NTU Singapore, Brown and MIT team develops artificial intelligence platform to assess blood vessel anomalies and eye disease

An international team of scientists from Nanyang Technological University, Singapore (NTU Singapore), Brown University, and the Massachusetts Institute of Technology (MIT) has developed an artificial intelligence (AI) platform that could one day be used in a system to assess vascular diseases, which are characterised by the abnormal condition of blood vessels.
The AI-powered platform combines machine learning and a specially-designed microfluidic chip with analysis of 2D video images of blood flow and the application of physical laws, to infer how blood flows in 3D. In tests, it accurately predicted blood flow characteristics such as speed, pressure, and shear stress, which is the stress exerted by the blood flow on the vessel wall.
The ability to determine these characteristics accurately could be a critical support for clinicians in detecting and tracking the progression of vascular diseases since the abnormalities that the platform could spot (such as an abrupt change in speed or shear stress of blood flow) may indicate the presence or progression of a vascular disease.
The platform and its proof-of-concept findings from the research team led by NTU President and Distinguished University Professor Subra Suresh, Brown Professor George Em Karniadakis, and MIT Principal Research Scientist and NTU Visiting Professor Ming Dao are reported in the Proceedings of the National Academy of Sciences of the United States of America on 22 March.
To validate the platform, the scientists tested it on simulated microaneurysms of the eye, using a microfluidic chip that is smaller than a thumbnail.  Microaneurysms are bulges in the micro-scale blood vessels of a diabetic patient’s eye, and are the earliest signs of diabetic retinopathy, the leading global cause of vision loss and blindless in diabetic working adults. 
When the AI platform was given images of blood flow in a device that simulates microaneurysms, it successfully predicted the characteristics of blood circulation within it.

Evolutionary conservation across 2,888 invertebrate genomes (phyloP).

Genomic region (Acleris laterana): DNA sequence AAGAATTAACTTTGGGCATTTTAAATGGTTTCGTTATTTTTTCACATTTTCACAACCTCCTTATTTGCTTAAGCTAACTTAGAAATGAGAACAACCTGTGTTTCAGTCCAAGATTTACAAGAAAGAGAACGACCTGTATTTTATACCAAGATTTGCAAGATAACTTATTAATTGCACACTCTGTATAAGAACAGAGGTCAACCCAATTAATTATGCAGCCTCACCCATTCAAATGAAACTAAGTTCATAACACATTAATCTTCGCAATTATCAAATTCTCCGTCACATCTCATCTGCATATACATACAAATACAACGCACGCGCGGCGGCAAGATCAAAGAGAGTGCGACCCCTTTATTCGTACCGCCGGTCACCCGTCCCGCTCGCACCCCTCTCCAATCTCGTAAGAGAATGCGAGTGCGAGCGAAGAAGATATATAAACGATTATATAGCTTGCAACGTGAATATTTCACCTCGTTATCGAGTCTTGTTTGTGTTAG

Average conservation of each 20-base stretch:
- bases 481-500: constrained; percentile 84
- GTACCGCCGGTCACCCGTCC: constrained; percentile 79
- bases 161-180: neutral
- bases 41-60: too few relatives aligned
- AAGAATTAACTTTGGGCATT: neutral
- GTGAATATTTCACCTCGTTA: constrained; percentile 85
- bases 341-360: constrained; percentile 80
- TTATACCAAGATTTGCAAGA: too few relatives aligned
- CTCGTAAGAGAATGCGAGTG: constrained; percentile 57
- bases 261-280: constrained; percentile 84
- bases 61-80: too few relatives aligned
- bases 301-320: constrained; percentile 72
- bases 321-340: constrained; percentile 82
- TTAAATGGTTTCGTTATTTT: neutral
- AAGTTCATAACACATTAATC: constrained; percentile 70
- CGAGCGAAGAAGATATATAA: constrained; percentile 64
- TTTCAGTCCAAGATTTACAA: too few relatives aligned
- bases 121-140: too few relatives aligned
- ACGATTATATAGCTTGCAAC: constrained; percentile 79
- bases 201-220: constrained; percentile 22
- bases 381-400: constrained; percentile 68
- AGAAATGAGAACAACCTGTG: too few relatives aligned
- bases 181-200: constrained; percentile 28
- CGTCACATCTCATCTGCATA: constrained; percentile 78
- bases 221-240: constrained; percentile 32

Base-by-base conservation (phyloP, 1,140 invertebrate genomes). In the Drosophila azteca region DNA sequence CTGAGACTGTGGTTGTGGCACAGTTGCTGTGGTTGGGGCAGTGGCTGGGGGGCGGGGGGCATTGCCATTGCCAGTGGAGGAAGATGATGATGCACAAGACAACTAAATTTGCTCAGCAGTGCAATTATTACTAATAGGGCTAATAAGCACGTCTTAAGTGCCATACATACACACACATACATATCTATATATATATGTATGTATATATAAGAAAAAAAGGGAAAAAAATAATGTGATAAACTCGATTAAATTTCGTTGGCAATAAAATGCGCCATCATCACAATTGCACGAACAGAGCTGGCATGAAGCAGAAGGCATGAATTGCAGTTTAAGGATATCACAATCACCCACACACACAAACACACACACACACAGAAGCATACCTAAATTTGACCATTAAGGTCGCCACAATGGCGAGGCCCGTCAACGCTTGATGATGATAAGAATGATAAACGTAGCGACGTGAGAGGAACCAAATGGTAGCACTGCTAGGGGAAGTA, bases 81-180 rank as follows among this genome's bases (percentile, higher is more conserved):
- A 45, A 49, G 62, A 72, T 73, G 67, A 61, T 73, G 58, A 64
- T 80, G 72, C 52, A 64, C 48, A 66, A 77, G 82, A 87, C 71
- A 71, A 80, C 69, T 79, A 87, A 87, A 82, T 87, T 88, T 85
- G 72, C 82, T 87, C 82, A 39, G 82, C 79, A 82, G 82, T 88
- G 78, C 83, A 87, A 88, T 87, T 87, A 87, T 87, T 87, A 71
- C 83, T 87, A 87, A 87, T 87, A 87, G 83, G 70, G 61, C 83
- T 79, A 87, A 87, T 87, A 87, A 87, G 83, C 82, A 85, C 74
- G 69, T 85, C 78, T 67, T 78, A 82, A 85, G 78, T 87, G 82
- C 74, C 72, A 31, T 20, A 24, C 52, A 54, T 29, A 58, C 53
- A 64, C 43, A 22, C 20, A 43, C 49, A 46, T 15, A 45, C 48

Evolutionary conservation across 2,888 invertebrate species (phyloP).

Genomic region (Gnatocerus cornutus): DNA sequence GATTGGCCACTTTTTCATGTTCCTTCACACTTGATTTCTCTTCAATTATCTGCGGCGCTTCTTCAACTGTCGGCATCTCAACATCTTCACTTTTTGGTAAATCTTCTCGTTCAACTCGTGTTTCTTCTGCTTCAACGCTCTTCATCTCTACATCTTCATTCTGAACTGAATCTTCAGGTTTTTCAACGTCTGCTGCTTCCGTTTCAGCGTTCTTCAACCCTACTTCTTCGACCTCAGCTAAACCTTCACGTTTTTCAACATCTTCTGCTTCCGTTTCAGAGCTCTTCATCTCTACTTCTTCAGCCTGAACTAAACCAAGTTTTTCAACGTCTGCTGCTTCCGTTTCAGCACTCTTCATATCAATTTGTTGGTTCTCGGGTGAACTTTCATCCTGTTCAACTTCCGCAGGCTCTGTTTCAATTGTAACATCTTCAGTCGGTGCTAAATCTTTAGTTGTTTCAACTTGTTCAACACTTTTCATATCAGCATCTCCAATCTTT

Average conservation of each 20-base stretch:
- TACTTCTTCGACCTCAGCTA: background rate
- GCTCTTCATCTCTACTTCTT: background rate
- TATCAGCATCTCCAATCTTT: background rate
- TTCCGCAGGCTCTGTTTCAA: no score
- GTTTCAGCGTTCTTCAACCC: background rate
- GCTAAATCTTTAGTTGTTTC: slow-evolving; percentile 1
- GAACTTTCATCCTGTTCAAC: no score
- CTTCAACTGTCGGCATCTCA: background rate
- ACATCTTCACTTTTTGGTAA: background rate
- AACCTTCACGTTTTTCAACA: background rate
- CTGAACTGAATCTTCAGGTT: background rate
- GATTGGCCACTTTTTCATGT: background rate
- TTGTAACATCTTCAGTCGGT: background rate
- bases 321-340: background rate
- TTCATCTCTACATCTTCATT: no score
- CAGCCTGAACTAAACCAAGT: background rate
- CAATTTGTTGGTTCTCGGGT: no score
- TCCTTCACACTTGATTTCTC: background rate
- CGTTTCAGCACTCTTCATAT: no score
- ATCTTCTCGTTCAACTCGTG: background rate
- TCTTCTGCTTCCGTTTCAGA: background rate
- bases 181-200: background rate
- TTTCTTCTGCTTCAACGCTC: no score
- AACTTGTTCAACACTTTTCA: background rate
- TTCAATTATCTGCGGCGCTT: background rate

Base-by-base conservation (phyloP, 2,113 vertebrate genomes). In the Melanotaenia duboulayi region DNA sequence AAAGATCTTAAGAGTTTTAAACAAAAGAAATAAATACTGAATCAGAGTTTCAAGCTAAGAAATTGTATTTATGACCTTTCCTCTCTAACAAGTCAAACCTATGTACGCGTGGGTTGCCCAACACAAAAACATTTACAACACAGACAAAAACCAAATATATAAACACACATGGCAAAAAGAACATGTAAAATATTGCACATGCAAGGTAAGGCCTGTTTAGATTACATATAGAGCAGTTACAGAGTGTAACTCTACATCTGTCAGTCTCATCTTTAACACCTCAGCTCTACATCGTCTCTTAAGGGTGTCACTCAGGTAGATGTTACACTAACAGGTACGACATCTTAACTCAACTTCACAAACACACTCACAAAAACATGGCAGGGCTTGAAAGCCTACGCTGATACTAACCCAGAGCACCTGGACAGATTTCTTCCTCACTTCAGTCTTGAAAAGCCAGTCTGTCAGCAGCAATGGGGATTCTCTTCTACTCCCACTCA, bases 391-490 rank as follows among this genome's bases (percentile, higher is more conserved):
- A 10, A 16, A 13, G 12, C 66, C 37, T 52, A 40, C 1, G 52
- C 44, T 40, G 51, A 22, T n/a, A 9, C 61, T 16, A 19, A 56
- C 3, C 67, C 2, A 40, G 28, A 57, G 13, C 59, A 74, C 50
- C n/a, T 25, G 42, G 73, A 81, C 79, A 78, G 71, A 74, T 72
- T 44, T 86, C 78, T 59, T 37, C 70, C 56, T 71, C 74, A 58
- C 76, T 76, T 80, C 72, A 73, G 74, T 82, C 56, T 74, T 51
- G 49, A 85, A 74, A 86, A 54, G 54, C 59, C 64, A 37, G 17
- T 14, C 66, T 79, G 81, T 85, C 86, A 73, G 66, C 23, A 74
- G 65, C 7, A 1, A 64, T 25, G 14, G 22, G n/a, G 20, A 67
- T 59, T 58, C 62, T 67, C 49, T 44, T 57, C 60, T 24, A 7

The AI platform and the microaneurysm-on-a-chip could one day help medical practitioners with monitoring vascular disease progression in humans and may be particularly useful for diseases of the body’s smallest blood vessels. 
Prof Subra Suresh, the study’s senior author, said: “Currently, measuring the mechanics of blood flow in the smallest blood vessels requires sophisticated equipment and trained personnel. Our AI technology integrates images, experimental data, and the underlying physics, enabling microcirculation blood flow to be analysed easily and accurately to assess vascular injury and disease state. With this platform, we can now gain important mechanical information and insights into disease evolution mechanisms that were previously very cumbersome to extract.”
While the platform was developed for microaneurysm monitoring, it could be adapted to monitor other diseases of impaired blood vessels, said the scientists.
Prof George Karniadakis, the study’s co-corresponding author and professor of Engineering and Applied Mathematics at Brown University, said: “We tested our platform on microaneurysms, the earliest symptom of diabetic retinopathy, which is the leading cause of vision loss in working-age diabetic patients globally. Our ultimate goal is to use the platform in clinical settings for diabetic retinopathy diagnosis and prognosis as well as in other diseases involving impaired blood flow.”
The team hopes to test their platform on clinical imaging data of microaneurysms in order to correlate the blood flow characteristics of microaneurysms to factors such as disease severity and potential risks. 
The challenge of monitoring blood vessel disease progression
Despite rapid advances in imaging techniques such as retinal photography analysis and optical coherence tomography, it is not feasible to observe biological processes in microcirculation in real time, such as the rupture of a microaneurysm in the eye’s blood vessels and the development of blood clots. 
As a result, to learn more about how these diseases progress, scientists have been using traditional microfluidic devices – devices that shuttle around miniscule amounts of fluids in tiny channels carved into a microchip – to mimic the physiological conditions of a vascular disease.
These existing methods, which either rely on visual image analysis, or the application of the physical laws underlying blood flow, do not provide an accurate assessment of blood flow characteristics, particularly in vessels with complex geometries, such as a microaneurysm in the eye.
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